After Massive Harvey Oil Spill, Magellan Eyes Clear Lake for New Tank Farm

 

Editor’s Note: Full disclosure – this story has personal significance to The Higher Learning’s two co-founders. Both grew up within miles of the proposed site and have family and friends who continue to live there to this day.

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Scarcely a year after spilling half a million gallons of gasoline during Hurricane Harvey, Oklahoma-based petroleum giant Magellan has its sights set on a potential new oil tank farm in Clear Lake.

The storage facility would be located off of Clear Lake City Blvd., between I-45 and Highway 3. A proposal drawing shows 58 individual tanks spread across roughly 190 acres of land.

A map showing the proposed location for Magellan’s new oil tank farm in Clear Lake (Source: Bay Area Houston Magazine)

The proposal is already drawing local opposition. Former Harris County Sheriff Adrian Garcia, who is challenging incumbent Jack Morman for Precinct 2 Commissioner this fall, has been calling attention to the proposal on the campaign trail recently.

“I’m taking a stand against polluters who are making our families and children sick,” Garcia told Bay Area Magazine. “Hurricane Harvey polluter Magellan … now wants to build a massive petrochemical tank terminal of 58 tanks at the edge of Clear Lake on land that flooded Horsepen Bayou so badly a car was swept off Highway 3, drowning the driver during 2015’s May rain event.”

An online petition started by Clear Lake resident Gregory Alliger has already collected over 100 signatures, citing flooding concerns, pollution, and potential damage to local ecosystems like Armand Bayou. Alliger writes in his petition, “It would be irresponsible for Harris County to approve a project, proposed by a demonstrated bad actor, that flies in the face of residents’ wishes and which may cause further flooding and pollution concerns.”

 

Harvey’s Worst Oil Spill

Hurricane Harvey devastated the city of Houston in late August 2017, causing massive flooding that destroyed homes and businesses indiscriminately.

The neighborhood of Galena Park was particularly vulnerable, as heavy rains and dam failures to the west turned nearby Buffalo Bayou into an inland lake. But in the days and weeks after the hurricane subsided, Galena Park residents started to suspect that they might be dealing with problems that went beyond just flooding.

A map of Galena Park and nearby Buffalo Bayou, including an overlay of 100-year floodplains (Courtesy of The Houston Chronicle)

Residents began reporting the smell of strong industrial odors in the air, along with burning sensations in their eyes that lingered for days. “It was a heavy smell, and it even carried inside our house,” Galena Park resident Jesse Perez told The Houston Chronicle. “We had to put air fragrances in the rooms just to air out the house.”

The smell, as you’ve probably guessed by now, was gasoline. As flood waters rose in Galena Park, two massive petroleum tanks situated on the edge of Buffalo Bayou shifted on their foundations (they may have in fact floated completely off of said foundations), causing them to spring leaks.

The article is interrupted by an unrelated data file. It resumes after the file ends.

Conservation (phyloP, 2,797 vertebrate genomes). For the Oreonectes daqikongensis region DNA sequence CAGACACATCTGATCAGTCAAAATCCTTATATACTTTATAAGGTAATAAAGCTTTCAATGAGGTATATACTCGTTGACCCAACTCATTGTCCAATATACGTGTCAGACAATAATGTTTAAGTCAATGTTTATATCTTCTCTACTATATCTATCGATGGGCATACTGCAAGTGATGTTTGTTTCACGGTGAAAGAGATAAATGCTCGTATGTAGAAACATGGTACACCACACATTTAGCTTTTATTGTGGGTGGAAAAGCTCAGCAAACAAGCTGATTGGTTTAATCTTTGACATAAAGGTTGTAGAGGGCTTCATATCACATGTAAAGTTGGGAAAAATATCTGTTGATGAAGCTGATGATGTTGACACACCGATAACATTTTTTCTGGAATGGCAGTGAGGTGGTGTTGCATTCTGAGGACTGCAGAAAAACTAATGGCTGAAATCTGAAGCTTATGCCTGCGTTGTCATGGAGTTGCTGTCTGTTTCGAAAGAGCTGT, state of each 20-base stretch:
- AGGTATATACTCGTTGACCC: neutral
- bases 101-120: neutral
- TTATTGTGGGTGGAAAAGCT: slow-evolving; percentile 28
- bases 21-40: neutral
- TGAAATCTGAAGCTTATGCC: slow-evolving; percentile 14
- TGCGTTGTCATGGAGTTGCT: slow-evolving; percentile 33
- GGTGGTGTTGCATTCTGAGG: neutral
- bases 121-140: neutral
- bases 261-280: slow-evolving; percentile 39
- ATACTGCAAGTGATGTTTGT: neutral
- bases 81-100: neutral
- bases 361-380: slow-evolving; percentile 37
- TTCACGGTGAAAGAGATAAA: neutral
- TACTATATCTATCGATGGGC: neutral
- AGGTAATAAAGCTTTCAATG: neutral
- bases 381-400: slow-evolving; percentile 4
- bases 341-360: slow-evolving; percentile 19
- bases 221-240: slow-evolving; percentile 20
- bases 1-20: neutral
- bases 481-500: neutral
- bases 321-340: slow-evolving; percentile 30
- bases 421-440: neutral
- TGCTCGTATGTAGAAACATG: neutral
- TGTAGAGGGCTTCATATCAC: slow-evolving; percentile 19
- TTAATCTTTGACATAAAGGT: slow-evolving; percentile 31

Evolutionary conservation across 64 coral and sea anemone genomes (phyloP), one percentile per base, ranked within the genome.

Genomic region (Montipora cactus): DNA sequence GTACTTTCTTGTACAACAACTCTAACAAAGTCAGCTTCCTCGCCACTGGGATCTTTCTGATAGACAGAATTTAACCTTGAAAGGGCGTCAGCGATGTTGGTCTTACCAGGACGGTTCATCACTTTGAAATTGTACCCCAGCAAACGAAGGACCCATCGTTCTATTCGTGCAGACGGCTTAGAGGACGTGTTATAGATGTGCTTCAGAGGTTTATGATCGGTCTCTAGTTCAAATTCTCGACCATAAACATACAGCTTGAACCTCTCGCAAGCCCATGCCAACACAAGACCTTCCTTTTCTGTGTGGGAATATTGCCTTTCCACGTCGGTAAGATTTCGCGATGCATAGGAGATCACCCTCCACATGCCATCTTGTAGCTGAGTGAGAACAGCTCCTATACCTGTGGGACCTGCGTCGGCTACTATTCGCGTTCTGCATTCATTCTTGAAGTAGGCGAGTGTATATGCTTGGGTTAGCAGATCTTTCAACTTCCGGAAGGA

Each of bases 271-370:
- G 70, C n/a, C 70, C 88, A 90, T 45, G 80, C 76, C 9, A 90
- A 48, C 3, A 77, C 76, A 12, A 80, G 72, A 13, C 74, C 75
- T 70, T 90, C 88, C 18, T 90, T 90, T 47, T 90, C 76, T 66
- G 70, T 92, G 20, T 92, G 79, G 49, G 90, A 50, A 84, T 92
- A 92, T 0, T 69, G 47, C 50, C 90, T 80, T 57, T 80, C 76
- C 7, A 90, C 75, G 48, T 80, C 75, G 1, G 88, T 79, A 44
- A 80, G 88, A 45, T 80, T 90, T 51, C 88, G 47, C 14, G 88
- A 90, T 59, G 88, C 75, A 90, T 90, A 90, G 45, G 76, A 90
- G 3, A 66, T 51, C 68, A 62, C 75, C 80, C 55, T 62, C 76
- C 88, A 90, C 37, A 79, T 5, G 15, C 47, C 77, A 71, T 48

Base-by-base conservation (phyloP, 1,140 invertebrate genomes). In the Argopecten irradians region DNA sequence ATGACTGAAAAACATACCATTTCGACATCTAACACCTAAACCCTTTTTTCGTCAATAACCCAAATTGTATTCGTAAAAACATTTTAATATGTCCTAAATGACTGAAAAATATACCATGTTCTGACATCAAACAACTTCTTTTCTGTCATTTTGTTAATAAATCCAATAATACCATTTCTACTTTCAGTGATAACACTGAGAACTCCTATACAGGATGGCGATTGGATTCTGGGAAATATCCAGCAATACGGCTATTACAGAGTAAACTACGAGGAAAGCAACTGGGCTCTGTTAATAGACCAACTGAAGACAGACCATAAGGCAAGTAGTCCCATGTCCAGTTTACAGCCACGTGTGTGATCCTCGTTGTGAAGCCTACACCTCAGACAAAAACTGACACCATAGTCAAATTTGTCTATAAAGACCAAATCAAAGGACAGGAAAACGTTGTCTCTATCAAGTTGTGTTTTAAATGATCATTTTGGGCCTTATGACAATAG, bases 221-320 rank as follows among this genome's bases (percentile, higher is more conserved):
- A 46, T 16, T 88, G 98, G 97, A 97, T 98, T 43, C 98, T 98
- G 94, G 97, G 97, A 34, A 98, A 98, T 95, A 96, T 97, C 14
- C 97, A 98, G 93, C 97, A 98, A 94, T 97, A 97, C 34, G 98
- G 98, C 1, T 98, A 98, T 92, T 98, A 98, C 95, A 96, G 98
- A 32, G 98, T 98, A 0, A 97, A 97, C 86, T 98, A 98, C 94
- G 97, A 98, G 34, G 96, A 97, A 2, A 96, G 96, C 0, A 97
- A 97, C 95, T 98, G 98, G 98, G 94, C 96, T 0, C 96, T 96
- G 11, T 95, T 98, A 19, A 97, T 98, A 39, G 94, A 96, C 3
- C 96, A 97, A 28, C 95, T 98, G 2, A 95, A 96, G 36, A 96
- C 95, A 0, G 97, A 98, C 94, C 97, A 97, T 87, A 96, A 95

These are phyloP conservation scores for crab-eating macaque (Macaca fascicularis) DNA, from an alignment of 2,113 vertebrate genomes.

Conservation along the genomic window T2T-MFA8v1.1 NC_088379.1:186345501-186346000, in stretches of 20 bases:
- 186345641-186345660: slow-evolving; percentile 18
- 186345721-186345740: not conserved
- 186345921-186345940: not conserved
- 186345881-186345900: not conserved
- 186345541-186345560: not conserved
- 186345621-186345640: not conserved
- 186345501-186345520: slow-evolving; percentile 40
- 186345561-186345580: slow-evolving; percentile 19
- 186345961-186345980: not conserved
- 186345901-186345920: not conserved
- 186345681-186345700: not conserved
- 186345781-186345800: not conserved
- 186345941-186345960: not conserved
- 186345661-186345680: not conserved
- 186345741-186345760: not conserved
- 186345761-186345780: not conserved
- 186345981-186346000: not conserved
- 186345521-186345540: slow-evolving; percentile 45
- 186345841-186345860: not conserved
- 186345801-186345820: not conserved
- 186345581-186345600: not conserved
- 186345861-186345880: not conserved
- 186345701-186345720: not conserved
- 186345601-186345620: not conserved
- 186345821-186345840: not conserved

The tanks leaked for nearly two weeks, dumping half a million gallons of gasoline into the floodwaters. According to The Chronicle, the spill was, “more than five times as big as all the other reported spills in Texas combined.”

The leaked gasoline released more than 2 million pounds of air pollution as well, leaving a cloud of benzene hanging in the air across a large swath of southeast Houston.

A map of benzene levels in the air after Hurricane Harvey (Courtesy of The Houston Chronicle)

 

Magellan: A Pattern of Pollution

The tanks in Galena Park were owned and operated by Magellan Midstream Partners, an oil and gas company that focuses on moving, storing and distributing petroleum products. Magellan has storage facilities in more than 20 states and boasts the longest refined petroleum pipeline system in the country.

A week after Magellan’s Galena Park tanks failed in the floods, the company released a statement on the, “Operational Impact of Harvey.” It made no mention of the oil spill, other than to say that, “Clean-up work and inspections continue at the partnership’s Galena Park marine facility.” It was nearly two full weeks before residents were made fully aware of the extent of the spill.

The Galena Park incident was far from a first-time offense for Magellan. The company has been cited for at least 11 environmental violations in Texas over the past fifteen years, paying out more than $190,000 in fines.

Good Jobs First, a policy center focused on corporate and government accountability, has records of 25 environmental violations by Magellan, dating back to 2004. That list includes a January 2017 settlement with the EPA, in which the company agreed to pay $16 million in damages and $2 million in penalties after leaks in their pipelines contaminated waterways in Texas, Kansas, and Nebraska.

 

Read More:

Proposed crude oil tank farm near Clear Lake City draws opposition – Bay Area Houston Magazine

A year later, Texas regulators start to act against Harvey’s polluters – Houston Chronicle

Galena Park gasoline spill dwarfed other Harvey leaks, but stayed out of public eye for days – Houston Chronicle

Silent Spills, Part 1 – Houston Chronicle

 

Feature Photo: Stranded cars sit in a mix of  floodwaters and leaked fuel in Port Arthur, Texas in the aftermath of Hurricane Harvey (Thomson Reuters)

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